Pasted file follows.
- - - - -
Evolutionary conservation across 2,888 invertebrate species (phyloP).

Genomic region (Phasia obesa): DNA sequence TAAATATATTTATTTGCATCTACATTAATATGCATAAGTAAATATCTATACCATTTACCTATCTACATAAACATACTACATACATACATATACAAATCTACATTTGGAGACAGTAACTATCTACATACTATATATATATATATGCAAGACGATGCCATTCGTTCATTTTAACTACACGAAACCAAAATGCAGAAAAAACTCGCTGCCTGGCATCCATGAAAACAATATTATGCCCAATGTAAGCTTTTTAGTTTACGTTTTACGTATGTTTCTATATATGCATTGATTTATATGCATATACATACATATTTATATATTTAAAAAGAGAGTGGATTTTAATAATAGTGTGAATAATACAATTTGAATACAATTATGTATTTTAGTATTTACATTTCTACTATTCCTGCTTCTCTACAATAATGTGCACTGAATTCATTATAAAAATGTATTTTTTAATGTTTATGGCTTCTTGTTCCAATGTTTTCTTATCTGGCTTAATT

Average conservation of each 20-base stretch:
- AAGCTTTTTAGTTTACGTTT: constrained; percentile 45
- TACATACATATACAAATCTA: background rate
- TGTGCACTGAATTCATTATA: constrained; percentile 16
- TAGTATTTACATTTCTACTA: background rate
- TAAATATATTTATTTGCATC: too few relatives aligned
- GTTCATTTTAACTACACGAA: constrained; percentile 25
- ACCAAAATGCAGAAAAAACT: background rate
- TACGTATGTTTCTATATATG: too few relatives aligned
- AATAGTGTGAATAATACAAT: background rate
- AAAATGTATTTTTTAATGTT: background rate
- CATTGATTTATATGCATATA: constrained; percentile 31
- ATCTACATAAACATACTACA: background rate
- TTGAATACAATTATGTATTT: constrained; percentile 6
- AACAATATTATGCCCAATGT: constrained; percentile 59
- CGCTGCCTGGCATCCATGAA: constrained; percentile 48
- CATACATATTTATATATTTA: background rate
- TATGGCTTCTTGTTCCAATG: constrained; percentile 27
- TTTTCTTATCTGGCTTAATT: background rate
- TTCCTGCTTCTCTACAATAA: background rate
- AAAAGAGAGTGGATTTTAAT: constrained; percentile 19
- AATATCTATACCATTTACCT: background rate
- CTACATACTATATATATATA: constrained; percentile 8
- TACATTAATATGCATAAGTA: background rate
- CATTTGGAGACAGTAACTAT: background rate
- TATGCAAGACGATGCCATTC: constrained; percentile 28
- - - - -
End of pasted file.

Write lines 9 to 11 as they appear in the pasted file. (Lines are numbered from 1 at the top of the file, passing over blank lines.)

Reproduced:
- GTTCATTTTAACTACACGAA: constrained; percentile 25
- ACCAAAATGCAGAAAAAACT: background rate
- TACGTATGTTTCTATATATG: too few relatives aligned